Bond trading in secondary market still negligible
The trading of treasury bonds in the stock exchange of Bangladesh has remained low although eight months have passed since their debut on the secondary market, owing largely to higher transaction costs and a lack of awareness among individual investors.
Treasury bonds made their debut on the Dhaka Stock Exchange (DSE) on October 11 of 2022, offering a new product to investors in a market not rich with adequate investment options.
But as of June 21, treasury bonds worth Tk 11.26 crore were traded.
Through the central bank, the government issues treasury bills and bonds to borrow from the market.
Treasury bills are short-term instruments with repayment periods ranging from three months to one year and are issued at a discount. Bonds are coupon-bearing long-term investment instruments, which carry repayment periods of two years to 20 years.
The head of treasury of a bank blamed the higher transaction cost for the lower trading volume.
At present, the commission on selling treasury bonds is 0.1 per cent or Tk 20,000, or whichever is lower, while there is no cost involved when banks trade securities and bonds with each other.
"On the other hand, there is no enough buyers and sellers in the stock exchange," said the banker.
He added that banks can negotiate prices when buying and selling securities on the central bank's trading platform. "That is not possible in the stock exchange."
Ershad Hossain, managing director of City Bank Capital Resources, said bond trading in the secondary market is almost negligible as structural problems have remained unaddressed.
He explained that since the interbank trading of treasury bonds under the infrastructure of the central bank is still operational and this involves no cost, banks prefer to trade using the old system instead of the stock market.
"If the trading of bonds was only allowed on the exchanges, it could have attracted retail investors and corporates."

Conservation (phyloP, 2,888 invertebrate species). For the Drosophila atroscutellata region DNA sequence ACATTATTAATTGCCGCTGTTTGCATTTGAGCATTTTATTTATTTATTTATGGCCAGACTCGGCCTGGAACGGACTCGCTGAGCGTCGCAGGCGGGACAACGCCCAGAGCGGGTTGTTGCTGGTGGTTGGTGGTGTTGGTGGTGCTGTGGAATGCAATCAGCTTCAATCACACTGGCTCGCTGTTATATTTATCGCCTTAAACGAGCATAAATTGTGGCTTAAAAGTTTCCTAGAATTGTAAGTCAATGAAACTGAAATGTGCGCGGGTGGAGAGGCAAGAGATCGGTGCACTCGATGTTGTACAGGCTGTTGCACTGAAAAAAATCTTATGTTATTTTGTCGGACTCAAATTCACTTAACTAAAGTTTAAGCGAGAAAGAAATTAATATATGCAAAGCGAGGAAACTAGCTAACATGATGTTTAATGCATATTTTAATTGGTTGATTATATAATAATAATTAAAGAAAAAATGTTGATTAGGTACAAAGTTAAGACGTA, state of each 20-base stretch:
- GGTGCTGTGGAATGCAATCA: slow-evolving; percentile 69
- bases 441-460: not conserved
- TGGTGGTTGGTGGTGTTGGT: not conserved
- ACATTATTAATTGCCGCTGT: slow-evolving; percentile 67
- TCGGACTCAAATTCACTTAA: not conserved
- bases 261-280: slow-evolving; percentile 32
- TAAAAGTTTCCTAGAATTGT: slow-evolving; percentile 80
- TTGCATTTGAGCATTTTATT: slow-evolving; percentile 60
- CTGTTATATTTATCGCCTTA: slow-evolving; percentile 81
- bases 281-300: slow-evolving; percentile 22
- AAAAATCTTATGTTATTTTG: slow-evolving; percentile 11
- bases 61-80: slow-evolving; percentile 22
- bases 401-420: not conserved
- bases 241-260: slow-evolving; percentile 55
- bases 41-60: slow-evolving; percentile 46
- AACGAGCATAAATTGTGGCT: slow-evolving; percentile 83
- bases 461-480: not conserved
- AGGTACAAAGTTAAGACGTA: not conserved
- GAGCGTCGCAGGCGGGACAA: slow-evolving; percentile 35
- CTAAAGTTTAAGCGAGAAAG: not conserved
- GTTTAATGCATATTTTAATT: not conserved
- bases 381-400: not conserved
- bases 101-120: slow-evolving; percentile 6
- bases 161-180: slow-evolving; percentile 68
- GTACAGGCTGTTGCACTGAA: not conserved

City Bank Capital Resources is a merchant bank and has worked as the issue manager for many corporate bonds.
Another bottleneck, according to Hossain, is when sellers want to sell bonds through stock exchanges, approval needs to be taken from the Central Depository Bangladesh Limited.
Sellers see this as an extra burden since they require no such approval while trading on the interbank platform, he said.
"As a result, better return-paying bonds are not available on the exchange."
Hossain said the awareness about bonds is still low among individual investors, so all stakeholders should work on it.
"In order to make the bond market vibrant, banks should trade bonds through the new board."
At present, 242 treasury bonds worth more than Tk 3.1 lakh crore are listed on the DSE.
Md Moniruzzaman, managing director of Prime Bank Securities Limited, said the willingness to buy bonds among investors is low.
"Only a few investors have proper knowledge about bonds and can choose lucrative bonds and know when to buy them."
A treasury official of a non-bank financial institution echoed Moniruzzaman.
"Most investors do not know how to buy bonds and what the yield and the underlying interest rate is. It is a completely new product for individuals."
He said when high-net-worth individuals want to buy bonds, they go to fund managers since they can guide them.
"But brokers can't guide them properly."
Shahidul Islam, chief executive officer of VIPB Asset Management, said a parallel secondary market for treasury bonds exists and it has been there for long.
"And we are accustomed to trading using the traditional method."
"In order to make the stock exchange's board more liquid, individual investors' participation needs to increase. If the yield gap between savings certificates and treasury bonds narrows, people will invest in bonds."